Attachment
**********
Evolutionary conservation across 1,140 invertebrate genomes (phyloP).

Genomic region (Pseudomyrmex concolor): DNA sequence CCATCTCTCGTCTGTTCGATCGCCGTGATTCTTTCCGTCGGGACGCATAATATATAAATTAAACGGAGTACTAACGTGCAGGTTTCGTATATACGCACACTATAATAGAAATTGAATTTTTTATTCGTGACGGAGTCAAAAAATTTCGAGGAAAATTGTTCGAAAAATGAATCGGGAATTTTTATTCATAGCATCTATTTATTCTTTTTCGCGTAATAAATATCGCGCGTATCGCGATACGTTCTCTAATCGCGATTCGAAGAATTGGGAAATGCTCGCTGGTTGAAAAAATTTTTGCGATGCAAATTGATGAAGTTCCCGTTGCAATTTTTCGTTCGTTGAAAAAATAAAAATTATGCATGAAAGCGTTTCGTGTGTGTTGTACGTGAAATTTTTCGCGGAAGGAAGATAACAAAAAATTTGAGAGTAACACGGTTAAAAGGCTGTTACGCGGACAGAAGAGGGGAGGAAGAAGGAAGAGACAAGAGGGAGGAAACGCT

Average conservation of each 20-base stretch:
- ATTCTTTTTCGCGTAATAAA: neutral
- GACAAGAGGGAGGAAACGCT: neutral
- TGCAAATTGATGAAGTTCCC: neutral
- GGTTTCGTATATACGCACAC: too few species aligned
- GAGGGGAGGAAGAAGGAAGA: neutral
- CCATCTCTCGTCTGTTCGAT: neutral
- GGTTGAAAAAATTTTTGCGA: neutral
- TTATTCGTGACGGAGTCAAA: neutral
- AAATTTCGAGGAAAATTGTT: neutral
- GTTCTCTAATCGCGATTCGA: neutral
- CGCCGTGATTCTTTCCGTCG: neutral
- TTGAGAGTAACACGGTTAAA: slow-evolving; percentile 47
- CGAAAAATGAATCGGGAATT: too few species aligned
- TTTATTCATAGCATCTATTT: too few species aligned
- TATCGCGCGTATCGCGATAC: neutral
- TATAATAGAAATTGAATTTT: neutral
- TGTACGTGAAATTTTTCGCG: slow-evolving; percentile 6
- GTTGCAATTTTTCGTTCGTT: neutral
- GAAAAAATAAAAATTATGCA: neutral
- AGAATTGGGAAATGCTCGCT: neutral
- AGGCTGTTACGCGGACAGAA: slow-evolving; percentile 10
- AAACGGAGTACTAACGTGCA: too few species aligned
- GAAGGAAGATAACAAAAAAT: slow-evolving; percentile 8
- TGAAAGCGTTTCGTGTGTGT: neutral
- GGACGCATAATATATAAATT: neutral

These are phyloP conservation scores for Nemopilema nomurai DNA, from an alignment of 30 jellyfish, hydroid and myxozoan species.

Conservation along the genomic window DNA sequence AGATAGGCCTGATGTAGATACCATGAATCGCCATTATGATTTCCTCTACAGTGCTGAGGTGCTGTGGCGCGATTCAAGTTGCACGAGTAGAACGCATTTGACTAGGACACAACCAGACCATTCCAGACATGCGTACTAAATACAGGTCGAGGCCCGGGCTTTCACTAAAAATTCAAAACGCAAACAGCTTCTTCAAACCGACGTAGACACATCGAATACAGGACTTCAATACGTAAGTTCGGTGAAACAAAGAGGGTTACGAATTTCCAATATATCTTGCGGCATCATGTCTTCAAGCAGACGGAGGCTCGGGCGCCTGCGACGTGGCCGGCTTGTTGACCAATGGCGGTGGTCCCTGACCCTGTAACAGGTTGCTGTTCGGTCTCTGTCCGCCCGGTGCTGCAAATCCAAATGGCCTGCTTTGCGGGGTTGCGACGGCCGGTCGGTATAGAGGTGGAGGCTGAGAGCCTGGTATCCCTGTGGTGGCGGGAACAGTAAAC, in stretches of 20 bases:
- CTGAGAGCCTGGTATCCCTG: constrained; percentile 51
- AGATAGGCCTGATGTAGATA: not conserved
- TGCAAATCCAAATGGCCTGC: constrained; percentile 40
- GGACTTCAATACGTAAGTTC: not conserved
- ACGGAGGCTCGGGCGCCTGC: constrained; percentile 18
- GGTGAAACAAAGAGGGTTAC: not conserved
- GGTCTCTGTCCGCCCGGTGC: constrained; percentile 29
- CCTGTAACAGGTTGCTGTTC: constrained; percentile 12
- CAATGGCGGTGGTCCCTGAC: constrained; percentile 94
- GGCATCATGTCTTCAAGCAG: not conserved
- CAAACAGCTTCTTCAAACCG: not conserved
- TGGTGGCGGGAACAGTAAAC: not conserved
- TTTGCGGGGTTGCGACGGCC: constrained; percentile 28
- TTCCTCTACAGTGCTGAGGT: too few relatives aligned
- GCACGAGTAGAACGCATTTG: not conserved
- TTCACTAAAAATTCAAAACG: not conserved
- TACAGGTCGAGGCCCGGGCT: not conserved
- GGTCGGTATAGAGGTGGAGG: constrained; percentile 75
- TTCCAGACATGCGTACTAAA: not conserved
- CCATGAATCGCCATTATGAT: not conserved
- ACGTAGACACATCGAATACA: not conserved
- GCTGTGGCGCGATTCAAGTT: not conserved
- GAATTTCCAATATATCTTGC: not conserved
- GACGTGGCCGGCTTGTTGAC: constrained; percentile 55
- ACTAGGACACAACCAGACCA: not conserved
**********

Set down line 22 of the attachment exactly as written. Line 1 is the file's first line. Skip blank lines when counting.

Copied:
- GAAAAAATAAAAATTATGCA: neutral